• Arborland

Planting Seeds: Being a Good Friend

Updated: Feb 2

Friendship seems so natural for young children that we often assume friendship is a default result of playing together on the playground. However, fostering the life skill of friendship is absolutely not that simple. Friendship requires not only courage to make friends, but work to keep them! We know that the only way to have a friend is by being a friend. Here are some ways you can plant seeds of being a good friend and water your child’s life-long friendship skills.


  1. Cooperative play. The beginning stages of making friends involve planned activities for social interaction with others. Find activities for your children to share with their friends, such as working on a group mural or story together. You can provide them with some old clothes that inspire them to reenact their favorite TV show or even write their own original play. Constructing with building blocks also encourages this type of play, whether they’re working on a house or a whole castle. Plan sessions for cooperative play by building on their vested interests!

  2. Talk about it, read about it. The language we use with each other and the way we communicate is an essential building block of friendship. Begin by discussing with your child what good friends do for each other, such as being reliable, being kind, and helping out when a friend is upset. You can also read books about friendship, such as “The Frog and Toad” by Arnold Lobel or “Elephant and Piggie'' series by Mo Willems. Point out when friends use kind language with each other and compliment it.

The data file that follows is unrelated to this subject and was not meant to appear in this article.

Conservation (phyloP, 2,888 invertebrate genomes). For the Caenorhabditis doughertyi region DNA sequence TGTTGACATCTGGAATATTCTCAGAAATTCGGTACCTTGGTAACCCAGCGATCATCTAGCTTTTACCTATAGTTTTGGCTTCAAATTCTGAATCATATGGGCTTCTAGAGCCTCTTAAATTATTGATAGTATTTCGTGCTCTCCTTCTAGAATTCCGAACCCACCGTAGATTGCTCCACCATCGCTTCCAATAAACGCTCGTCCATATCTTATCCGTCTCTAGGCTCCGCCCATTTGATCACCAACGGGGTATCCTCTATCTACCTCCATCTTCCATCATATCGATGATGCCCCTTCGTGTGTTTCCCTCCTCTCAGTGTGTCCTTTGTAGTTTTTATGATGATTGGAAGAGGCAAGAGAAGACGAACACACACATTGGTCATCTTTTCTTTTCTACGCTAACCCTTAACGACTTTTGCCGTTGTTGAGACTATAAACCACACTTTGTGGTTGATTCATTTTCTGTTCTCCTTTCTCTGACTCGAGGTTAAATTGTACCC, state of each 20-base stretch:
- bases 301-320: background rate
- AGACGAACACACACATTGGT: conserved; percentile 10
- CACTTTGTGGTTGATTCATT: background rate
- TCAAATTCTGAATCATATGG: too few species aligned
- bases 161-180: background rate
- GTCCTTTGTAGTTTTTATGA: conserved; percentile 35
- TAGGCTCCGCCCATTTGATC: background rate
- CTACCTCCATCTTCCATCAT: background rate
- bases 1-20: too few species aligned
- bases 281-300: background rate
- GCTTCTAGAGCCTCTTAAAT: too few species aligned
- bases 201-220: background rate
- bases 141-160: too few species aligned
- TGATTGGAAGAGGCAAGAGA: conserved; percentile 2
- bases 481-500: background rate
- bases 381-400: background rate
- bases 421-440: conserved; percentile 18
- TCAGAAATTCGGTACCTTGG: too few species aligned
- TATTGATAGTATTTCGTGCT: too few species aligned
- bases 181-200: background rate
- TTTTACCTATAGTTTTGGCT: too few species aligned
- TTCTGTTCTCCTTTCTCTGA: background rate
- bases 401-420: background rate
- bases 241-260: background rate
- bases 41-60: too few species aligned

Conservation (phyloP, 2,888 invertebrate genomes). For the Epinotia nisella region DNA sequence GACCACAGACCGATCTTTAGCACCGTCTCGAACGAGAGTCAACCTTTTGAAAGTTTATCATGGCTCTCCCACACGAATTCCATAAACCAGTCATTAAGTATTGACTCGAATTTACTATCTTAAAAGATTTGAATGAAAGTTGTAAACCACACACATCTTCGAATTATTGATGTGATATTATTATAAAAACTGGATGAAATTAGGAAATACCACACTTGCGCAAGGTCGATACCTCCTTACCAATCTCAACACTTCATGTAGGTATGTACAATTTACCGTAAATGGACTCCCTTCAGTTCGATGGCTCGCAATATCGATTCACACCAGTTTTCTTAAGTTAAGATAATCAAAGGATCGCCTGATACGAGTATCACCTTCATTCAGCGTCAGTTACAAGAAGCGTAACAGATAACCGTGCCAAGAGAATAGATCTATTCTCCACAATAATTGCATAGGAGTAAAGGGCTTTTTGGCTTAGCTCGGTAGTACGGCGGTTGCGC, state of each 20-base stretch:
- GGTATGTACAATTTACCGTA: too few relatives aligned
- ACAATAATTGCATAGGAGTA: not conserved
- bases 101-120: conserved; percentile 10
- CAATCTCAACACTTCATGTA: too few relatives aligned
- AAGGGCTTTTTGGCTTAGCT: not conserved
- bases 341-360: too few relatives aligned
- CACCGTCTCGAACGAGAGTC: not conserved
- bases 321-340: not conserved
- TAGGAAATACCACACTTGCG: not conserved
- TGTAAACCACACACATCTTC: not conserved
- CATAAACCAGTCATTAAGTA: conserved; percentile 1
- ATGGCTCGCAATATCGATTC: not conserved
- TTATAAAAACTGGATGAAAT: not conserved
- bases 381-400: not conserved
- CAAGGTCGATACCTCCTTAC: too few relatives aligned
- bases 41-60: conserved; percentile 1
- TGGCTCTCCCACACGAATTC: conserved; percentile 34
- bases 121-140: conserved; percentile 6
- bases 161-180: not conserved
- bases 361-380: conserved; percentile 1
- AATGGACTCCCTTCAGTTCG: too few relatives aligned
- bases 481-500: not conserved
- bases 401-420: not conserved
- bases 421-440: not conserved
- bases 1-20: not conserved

3. Be receptive to emotional experiences. Every parent understands that with friendship comes an element of anger, frustration or aggression. Emotional understanding and control are essential for lifelong friendship skills. When your child is feeling overwhelmed and angry, asking questions about how they feel and actively listening to them is an effective calming strategy. The same is true for friendships. They can also use simple coping methods such as walking away for some alone time or writing down how they feel. The more they practice this, the better they’ll be able to empathize with each other.


Remember that children are always learning and they do so by watching us. We should strive to lead by example and pursue healthy friendships and good friendship habits. The beauty of friendship is in its diversity, and although it may evolve and change shape over time, the seeds you plant now will nourish children’s life-long friendship skills.


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